Does High Indebtedness Increase Natural Resource Exploitation?

30 Pages Posted: 8 Feb 2005 Last revised: 24 Jun 2010

See all articles by Eric Neumayer

Eric Neumayer

London School of Economics and Political Science (LSE)


The debt-resource-hypothesis suggests that high indebtedness leads to increased natural resource exploitation as well as more unsustainable patterns of resource use. Countries with high debt burdens supposedly increase their extraction of fossil fuels and mineral resources as well as their production of so-called cash crops in order to service their debt obligations. In spite of its popularity, there have been few attempts to systematically test the hypothesis. Existing analyses refer to deforestation only and come to mixed results. This study fills a gap in testing the hypothesis more comprehensively for 23 natural resources and cash crops. It uses first differencing, period-specific time dummies and a lagged dependent variable to mitigate omitted variable bias. No evidence is found that would support the debt-resource-hypothesis.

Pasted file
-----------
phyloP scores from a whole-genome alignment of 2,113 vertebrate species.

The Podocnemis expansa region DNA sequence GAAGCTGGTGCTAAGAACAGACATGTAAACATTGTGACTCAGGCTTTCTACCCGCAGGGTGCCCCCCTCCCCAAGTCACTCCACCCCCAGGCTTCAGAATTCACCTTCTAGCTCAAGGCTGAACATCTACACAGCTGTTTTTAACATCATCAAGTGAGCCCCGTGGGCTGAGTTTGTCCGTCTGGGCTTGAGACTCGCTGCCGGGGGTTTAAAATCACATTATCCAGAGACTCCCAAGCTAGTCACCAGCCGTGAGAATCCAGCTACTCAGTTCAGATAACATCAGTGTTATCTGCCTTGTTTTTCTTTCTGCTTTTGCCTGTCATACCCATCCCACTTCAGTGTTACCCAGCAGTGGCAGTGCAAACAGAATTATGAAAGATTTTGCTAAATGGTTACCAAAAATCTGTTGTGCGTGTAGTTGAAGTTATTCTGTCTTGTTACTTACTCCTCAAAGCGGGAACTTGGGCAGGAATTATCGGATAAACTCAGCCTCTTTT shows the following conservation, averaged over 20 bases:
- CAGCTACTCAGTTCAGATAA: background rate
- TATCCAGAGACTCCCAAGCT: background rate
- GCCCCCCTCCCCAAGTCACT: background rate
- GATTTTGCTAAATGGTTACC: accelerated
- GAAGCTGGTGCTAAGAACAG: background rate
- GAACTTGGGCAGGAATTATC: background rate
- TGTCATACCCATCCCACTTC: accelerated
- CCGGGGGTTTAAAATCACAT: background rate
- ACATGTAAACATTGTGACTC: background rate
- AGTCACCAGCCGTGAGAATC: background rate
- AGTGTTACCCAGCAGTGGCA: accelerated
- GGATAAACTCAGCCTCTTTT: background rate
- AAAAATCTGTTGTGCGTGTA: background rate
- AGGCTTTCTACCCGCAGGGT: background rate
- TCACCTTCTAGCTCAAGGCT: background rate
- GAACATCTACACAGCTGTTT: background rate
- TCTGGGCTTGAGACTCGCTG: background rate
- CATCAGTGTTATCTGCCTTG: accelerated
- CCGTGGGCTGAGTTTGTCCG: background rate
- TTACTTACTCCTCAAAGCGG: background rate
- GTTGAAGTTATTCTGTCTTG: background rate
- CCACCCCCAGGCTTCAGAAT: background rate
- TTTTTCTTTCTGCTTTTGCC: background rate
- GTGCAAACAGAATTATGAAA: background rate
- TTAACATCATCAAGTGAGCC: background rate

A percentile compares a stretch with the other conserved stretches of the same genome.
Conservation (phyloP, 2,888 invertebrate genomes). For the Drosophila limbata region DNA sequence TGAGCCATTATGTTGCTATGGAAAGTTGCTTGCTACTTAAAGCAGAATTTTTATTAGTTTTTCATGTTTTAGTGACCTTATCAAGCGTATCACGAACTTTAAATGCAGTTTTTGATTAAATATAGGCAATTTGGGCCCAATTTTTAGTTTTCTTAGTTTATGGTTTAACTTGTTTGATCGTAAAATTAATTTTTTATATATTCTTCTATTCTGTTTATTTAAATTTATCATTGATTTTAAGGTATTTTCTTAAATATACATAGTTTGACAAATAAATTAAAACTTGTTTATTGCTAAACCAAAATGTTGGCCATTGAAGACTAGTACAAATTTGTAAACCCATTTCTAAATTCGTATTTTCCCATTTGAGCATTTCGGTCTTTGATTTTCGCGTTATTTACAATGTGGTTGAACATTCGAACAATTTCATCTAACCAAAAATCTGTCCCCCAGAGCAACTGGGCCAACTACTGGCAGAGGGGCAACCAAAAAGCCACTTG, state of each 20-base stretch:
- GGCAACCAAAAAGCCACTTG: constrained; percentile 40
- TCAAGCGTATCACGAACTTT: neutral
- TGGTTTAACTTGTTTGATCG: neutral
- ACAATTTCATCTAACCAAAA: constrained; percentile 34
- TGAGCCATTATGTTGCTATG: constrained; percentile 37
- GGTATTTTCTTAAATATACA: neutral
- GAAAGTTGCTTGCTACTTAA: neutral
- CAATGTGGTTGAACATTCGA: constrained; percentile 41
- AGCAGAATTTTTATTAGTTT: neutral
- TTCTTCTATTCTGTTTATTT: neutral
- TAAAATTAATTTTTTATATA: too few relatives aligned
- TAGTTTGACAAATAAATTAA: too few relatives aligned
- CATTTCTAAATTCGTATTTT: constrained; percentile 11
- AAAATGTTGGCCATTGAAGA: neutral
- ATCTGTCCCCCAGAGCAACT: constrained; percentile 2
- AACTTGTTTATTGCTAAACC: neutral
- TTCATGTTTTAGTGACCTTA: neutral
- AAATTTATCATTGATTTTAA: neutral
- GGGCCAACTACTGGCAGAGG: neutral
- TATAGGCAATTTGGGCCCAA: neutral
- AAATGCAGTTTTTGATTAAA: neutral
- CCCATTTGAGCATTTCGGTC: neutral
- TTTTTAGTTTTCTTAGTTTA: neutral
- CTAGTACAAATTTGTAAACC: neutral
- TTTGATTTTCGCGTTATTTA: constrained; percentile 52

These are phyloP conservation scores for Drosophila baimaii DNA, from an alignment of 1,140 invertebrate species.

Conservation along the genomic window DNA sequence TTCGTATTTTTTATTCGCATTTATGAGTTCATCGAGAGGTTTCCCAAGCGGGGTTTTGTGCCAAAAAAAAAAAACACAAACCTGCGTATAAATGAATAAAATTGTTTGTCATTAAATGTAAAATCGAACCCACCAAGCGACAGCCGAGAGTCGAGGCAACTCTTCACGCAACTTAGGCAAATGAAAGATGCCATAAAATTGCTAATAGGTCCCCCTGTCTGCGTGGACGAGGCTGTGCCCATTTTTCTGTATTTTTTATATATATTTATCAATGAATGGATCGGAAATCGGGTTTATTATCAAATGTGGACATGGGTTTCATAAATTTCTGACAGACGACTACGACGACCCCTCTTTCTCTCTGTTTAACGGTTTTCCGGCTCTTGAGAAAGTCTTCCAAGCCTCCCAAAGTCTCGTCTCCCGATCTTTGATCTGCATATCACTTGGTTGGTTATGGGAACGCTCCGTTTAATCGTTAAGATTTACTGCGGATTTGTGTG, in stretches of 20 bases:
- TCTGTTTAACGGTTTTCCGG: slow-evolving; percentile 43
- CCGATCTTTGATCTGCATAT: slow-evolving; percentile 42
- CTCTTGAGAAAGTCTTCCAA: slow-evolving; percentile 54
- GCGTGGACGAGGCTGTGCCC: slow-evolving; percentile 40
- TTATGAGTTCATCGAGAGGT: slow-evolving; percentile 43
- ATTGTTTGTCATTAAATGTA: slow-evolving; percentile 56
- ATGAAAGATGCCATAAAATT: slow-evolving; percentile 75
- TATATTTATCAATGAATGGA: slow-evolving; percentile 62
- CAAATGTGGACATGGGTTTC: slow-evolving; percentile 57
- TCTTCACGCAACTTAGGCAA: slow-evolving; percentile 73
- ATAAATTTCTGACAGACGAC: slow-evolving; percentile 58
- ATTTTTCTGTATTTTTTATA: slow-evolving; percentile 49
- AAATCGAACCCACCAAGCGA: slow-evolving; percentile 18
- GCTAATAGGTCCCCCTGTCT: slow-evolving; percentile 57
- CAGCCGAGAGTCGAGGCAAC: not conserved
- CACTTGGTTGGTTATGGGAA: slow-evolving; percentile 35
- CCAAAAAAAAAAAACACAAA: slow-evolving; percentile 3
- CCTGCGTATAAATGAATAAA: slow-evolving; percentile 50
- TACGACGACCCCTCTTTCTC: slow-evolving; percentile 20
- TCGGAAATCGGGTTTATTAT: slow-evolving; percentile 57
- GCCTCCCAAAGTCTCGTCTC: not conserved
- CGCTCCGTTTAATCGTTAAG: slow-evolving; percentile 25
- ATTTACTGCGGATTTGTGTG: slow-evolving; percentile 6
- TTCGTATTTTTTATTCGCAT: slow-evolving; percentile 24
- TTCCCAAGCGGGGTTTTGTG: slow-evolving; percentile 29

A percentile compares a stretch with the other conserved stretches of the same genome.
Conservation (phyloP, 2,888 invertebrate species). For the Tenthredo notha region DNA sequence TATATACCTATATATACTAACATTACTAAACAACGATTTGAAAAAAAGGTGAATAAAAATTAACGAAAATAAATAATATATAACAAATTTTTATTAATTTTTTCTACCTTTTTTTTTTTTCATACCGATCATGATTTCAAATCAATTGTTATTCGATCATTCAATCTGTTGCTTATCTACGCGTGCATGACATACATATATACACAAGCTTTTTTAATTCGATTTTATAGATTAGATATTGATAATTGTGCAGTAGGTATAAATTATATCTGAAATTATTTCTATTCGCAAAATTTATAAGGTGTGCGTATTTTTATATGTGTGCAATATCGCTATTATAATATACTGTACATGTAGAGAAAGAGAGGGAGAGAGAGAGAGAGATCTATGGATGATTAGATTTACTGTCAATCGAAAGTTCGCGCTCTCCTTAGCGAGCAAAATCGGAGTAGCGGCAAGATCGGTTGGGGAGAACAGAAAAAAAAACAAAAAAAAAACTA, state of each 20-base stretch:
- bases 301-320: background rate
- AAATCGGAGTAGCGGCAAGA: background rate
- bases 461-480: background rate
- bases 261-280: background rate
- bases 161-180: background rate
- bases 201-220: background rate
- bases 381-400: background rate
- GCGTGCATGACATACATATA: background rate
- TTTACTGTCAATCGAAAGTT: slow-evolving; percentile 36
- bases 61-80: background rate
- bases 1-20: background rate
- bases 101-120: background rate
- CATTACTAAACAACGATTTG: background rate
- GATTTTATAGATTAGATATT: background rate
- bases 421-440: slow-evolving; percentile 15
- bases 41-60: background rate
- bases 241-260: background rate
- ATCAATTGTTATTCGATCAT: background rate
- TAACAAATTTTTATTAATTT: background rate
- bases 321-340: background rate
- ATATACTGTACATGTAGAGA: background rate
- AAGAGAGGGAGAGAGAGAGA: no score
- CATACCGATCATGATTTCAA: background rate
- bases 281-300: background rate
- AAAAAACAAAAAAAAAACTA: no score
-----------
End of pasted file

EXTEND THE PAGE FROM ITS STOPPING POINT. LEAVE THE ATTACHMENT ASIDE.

Keywords: debt stock, debt service, fossil fuels, mineral resources, cash crops

JEL Classification: F34, Q10, Q23, Q30

Suggested Citation

Neumayer, Eric, Does High Indebtedness Increase Natural Resource Exploitation?. Environment and Development Economics, Vol. 10, No. 2, pp. 127-141, April 2005. Available at SSRN:

Eric Neumayer (Contact Author)

London School of Economics and Political Science (LSE) ( email )

Houghton Street
London, WC2A 2AE
United Kingdom
+44 207 955 7598 (Phone)
+44 207 955 7412 (Fax)


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